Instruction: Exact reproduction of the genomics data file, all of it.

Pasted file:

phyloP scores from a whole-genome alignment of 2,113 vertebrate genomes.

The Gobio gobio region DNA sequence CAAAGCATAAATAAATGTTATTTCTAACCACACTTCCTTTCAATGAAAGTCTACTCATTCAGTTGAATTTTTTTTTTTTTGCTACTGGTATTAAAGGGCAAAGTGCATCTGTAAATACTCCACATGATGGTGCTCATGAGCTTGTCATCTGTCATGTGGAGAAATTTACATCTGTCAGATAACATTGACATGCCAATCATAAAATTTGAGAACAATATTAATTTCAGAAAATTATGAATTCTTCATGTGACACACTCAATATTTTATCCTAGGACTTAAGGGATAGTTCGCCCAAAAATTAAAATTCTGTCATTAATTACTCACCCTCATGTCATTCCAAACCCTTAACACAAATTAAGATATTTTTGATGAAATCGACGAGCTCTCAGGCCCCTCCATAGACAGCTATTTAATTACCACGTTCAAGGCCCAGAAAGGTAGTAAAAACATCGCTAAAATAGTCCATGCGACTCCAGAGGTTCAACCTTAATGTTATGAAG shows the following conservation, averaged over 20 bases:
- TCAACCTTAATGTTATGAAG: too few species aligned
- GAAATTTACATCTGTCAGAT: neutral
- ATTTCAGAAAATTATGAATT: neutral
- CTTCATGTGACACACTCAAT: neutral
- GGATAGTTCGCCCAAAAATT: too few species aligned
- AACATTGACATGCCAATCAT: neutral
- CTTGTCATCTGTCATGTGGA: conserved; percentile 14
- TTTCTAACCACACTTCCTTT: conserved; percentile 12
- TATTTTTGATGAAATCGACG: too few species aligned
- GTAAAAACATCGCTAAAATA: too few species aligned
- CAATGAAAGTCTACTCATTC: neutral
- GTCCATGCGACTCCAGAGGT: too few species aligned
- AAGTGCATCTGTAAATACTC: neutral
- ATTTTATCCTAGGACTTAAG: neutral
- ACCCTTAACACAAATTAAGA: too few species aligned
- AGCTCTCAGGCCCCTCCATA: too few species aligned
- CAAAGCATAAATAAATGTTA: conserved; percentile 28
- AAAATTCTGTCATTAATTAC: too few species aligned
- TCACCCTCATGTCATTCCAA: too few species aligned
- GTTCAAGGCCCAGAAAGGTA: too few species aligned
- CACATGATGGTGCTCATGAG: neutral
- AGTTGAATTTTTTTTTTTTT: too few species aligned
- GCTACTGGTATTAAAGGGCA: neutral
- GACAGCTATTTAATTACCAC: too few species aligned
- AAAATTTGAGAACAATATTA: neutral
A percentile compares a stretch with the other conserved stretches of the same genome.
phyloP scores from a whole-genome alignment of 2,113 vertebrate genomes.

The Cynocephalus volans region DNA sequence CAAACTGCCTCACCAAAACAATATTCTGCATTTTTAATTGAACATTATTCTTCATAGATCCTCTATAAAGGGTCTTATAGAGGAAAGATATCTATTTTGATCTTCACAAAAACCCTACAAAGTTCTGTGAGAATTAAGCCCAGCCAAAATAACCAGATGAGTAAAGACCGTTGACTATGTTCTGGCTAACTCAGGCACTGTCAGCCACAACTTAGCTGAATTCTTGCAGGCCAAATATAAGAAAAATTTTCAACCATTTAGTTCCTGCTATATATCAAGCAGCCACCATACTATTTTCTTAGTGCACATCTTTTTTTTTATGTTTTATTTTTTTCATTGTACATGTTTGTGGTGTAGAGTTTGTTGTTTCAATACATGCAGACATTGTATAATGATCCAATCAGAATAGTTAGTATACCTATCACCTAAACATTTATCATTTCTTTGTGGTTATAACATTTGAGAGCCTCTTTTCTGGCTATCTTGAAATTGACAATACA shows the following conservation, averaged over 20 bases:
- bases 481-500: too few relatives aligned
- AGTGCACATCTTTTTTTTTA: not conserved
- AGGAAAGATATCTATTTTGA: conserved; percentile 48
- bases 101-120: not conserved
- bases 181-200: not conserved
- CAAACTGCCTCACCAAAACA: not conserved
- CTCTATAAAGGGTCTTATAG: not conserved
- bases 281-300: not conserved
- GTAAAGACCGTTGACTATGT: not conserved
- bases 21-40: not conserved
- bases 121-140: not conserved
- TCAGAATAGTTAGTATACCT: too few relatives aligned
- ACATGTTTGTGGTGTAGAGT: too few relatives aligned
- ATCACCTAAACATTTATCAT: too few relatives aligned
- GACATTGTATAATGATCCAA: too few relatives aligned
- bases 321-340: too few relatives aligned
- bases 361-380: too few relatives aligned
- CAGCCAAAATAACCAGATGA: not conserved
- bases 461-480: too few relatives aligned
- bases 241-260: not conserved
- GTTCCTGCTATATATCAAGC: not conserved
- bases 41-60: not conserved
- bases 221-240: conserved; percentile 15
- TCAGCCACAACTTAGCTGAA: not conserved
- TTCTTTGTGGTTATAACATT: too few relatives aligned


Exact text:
phyloP scores from a whole-genome alignment of 2,113 vertebrate genomes.

The Gobio gobio region DNA sequence CAAAGCATAAATAAATGTTATTTCTAACCACACTTCCTTTCAATGAAAGTCTACTCATTCAGTTGAATTTTTTTTTTTTTGCTACTGGTATTAAAGGGCAAAGTGCATCTGTAAATACTCCACATGATGGTGCTCATGAGCTTGTCATCTGTCATGTGGAGAAATTTACATCTGTCAGATAACATTGACATGCCAATCATAAAATTTGAGAACAATATTAATTTCAGAAAATTATGAATTCTTCATGTGACACACTCAATATTTTATCCTAGGACTTAAGGGATAGTTCGCCCAAAAATTAAAATTCTGTCATTAATTACTCACCCTCATGTCATTCCAAACCCTTAACACAAATTAAGATATTTTTGATGAAATCGACGAGCTCTCAGGCCCCTCCATAGACAGCTATTTAATTACCACGTTCAAGGCCCAGAAAGGTAGTAAAAACATCGCTAAAATAGTCCATGCGACTCCAGAGGTTCAACCTTAATGTTATGAAG shows the following conservation, averaged over 20 bases:
- TCAACCTTAATGTTATGAAG: too few species aligned
- GAAATTTACATCTGTCAGAT: neutral
- ATTTCAGAAAATTATGAATT: neutral
- CTTCATGTGACACACTCAAT: neutral
- GGATAGTTCGCCCAAAAATT: too few species aligned
- AACATTGACATGCCAATCAT: neutral
- CTTGTCATCTGTCATGTGGA: conserved; percentile 14
- TTTCTAACCACACTTCCTTT: conserved; percentile 12
- TATTTTTGATGAAATCGACG: too few species aligned
- GTAAAAACATCGCTAAAATA: too few species aligned
- CAATGAAAGTCTACTCATTC: neutral
- GTCCATGCGACTCCAGAGGT: too few species aligned
- AAGTGCATCTGTAAATACTC: neutral
- ATTTTATCCTAGGACTTAAG: neutral
- ACCCTTAACACAAATTAAGA: too few species aligned
- AGCTCTCAGGCCCCTCCATA: too few species aligned
- CAAAGCATAAATAAATGTTA: conserved; percentile 28
- AAAATTCTGTCATTAATTAC: too few species aligned
- TCACCCTCATGTCATTCCAA: too few species aligned
- GTTCAAGGCCCAGAAAGGTA: too few species aligned
- CACATGATGGTGCTCATGAG: neutral
- AGTTGAATTTTTTTTTTTTT: too few species aligned
- GCTACTGGTATTAAAGGGCA: neutral
- GACAGCTATTTAATTACCAC: too few species aligned
- AAAATTTGAGAACAATATTA: neutral
A percentile compares a stretch with the other conserved stretches of the same genome.
phyloP scores from a whole-genome alignment of 2,113 vertebrate genomes.

The Cynocephalus volans region DNA sequence CAAACTGCCTCACCAAAACAATATTCTGCATTTTTAATTGAACATTATTCTTCATAGATCCTCTATAAAGGGTCTTATAGAGGAAAGATATCTATTTTGATCTTCACAAAAACCCTACAAAGTTCTGTGAGAATTAAGCCCAGCCAAAATAACCAGATGAGTAAAGACCGTTGACTATGTTCTGGCTAACTCAGGCACTGTCAGCCACAACTTAGCTGAATTCTTGCAGGCCAAATATAAGAAAAATTTTCAACCATTTAGTTCCTGCTATATATCAAGCAGCCACCATACTATTTTCTTAGTGCACATCTTTTTTTTTATGTTTTATTTTTTTCATTGTACATGTTTGTGGTGTAGAGTTTGTTGTTTCAATACATGCAGACATTGTATAATGATCCAATCAGAATAGTTAGTATACCTATCACCTAAACATTTATCATTTCTTTGTGGTTATAACATTTGAGAGCCTCTTTTCTGGCTATCTTGAAATTGACAATACA shows the following conservation, averaged over 20 bases:
- bases 481-500: too few relatives aligned
- AGTGCACATCTTTTTTTTTA: not conserved
- AGGAAAGATATCTATTTTGA: conserved; percentile 48
- bases 101-120: not conserved
- bases 181-200: not conserved
- CAAACTGCCTCACCAAAACA: not conserved
- CTCTATAAAGGGTCTTATAG: not conserved
- bases 281-300: not conserved
- GTAAAGACCGTTGACTATGT: not conserved
- bases 21-40: not conserved
- bases 121-140: not conserved
- TCAGAATAGTTAGTATACCT: too few relatives aligned
- ACATGTTTGTGGTGTAGAGT: too few relatives aligned
- ATCACCTAAACATTTATCAT: too few relatives aligned
- GACATTGTATAATGATCCAA: too few relatives aligned
- bases 321-340: too few relatives aligned
- bases 361-380: too few relatives aligned
- CAGCCAAAATAACCAGATGA: not conserved
- bases 461-480: too few relatives aligned
- bases 241-260: not conserved
- GTTCCTGCTATATATCAAGC: not conserved
- bases 41-60: not conserved
- bases 221-240: conserved; percentile 15
- TCAGCCACAACTTAGCTGAA: not conserved
- TTCTTTGTGGTTATAACATT: too few relatives aligned